I’m sat in the departure lounge at Dulles Airport in Washington after a thoroughly enjoyable but quite disturbing week in the USA. In Trumps 2nd week as President there is a constant stream of anti-Trump stories on CNN and the liberal (meaning centre-right) press are really on his case.
Despite the reports that he has the greatest disapproval rating of any incoming President, I’ve met plenty of people who think he is doing the right thing. The words I’ve heard most often are “he’s doing what he said he would do” and this is in the face of the evidence that, for example, that no refugee or immigrant from the 7 targeted countries has been responsible for any terrorist attacks or murders in the USA.
I met an Iraqi refugee, who is now a US citizen and a Houston taxi driver, who thought Trump was doing a great job and it was right to “pull up the drawbridge” even if I did put the words in his mouth. To be honest he seemed to like the phrase! My other Houston taxi driver was an Ethiopian refugee, and he too thought Trump was doing the right thing for US citizens, though by his own admission as a Christian persecuted in his own country he was pleased to see someone “sticking it to the Muslims”.
In contrast, the University of Sheffield Alumni I met in Houston were generally appalled by his election and what it might mean for the “liberal” city dwellers of the USA. They were even polite and engaging about my sustainability message, that fossil fuels were a historical anomaly, despite most of them working in the oil & gas industry.
Being polite, generally very hospitable and supremely nice is an overwhelming feature of my interactions with Americans, never more so than during the week I spent in Tennessee.
I was visiting the SNS (Spallation Neutron Source) where my old friend Wim Bras has just taken a job. I was joined by Chris Ober from Cornell and we were planning experiments that we will do to reduce the fuel consumption of ships. We hope to do this by using some clever polymers physics, preventing the growth of sea weed and barnacles by stopping their adhesion to the bio-film that is formed on the ships hull. This is currently done by poisoning. We will use neutron scattering to look at the surface structure of the films we make, and do it under a layer of bio-film(bacteria) that we have made transparent so we can see the (re)arrangement of the paint molecules underneath.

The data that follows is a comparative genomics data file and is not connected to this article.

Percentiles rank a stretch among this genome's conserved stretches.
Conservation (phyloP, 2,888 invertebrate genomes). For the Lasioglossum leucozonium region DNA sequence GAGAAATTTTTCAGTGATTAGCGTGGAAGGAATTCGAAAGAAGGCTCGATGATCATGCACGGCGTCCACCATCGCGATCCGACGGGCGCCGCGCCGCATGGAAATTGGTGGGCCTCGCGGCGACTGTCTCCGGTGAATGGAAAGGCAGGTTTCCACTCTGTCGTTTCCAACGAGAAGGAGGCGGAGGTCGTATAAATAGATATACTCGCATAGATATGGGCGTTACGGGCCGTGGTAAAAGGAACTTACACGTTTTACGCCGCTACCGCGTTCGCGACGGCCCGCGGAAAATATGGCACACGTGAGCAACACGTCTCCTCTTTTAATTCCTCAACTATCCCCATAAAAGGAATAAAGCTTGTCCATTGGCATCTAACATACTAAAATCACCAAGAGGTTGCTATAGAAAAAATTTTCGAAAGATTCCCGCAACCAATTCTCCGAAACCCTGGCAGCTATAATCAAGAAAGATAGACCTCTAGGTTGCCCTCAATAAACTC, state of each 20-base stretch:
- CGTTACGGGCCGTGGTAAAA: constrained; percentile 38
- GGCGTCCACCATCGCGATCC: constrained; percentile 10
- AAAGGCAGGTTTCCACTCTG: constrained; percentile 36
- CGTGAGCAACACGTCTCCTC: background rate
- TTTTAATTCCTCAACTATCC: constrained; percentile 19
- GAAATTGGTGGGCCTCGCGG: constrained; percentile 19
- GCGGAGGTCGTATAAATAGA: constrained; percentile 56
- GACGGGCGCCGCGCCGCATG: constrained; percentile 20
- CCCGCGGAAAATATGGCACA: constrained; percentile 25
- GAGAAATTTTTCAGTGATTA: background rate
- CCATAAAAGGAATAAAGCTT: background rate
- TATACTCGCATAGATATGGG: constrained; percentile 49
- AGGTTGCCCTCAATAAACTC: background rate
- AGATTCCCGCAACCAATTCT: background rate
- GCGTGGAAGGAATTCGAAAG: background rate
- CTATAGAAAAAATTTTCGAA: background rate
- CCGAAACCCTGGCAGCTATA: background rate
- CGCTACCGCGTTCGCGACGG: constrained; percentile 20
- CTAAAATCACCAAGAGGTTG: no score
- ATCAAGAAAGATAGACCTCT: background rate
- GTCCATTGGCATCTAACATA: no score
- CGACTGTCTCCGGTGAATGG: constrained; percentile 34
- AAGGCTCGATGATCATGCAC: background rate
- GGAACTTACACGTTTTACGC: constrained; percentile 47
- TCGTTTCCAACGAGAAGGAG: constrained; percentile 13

Running a laboratory that can do such things requires a lot of money and really talented people, so Oak Ridge has both. In the SNS the majority of the scientists are immigrants, in fact only one of the senior management team was born in the USA. Across the Oak Ridge National Lab there are people from every nation on the earth, Chinese and Russian, Iraqi, Iranian and Libyan. Some of them intellectual and economic migrants, some of them refugees, lots of them with security clearance. The economic engine of the USA relies on recruiting talent and labour from around the world. Which makes current events more astounding.
My friends Wim & Jose are understandably concerned about what their future holds as recent immigrants who have just bought a house in Knoxville Tennessee. But the people they will live amongst are genuinely lovely. In a restaurant parking lot a fella beckoned us over as we drove in to tell us “I’m just leaving, y’all, and I have a beautiful parking spot just waiting”. As Wim said “that could never happen in France”, the country he had just left.
When they wish you well here they mean it – really mean it – despite race, creed or colour. The problem is that this hospitality only really applies to individuals and not identified groups. Knoxville is the buckle in the bible-belt, so God help you if you are a gay couple, or on a team-building exercise from a family planning clinic!
So Wim and Jose will have a fine time, their neighbours will bring them food over when they move in and make them really welcome. But every time they turn on the radio and TV they will be assaulted by attitudes and values that are abhorrent to them (and me too) but those views will rarely trouble their personal interactions. And that is the most confusing aspect of being here.
Picture courtesy of Giuseppe Milo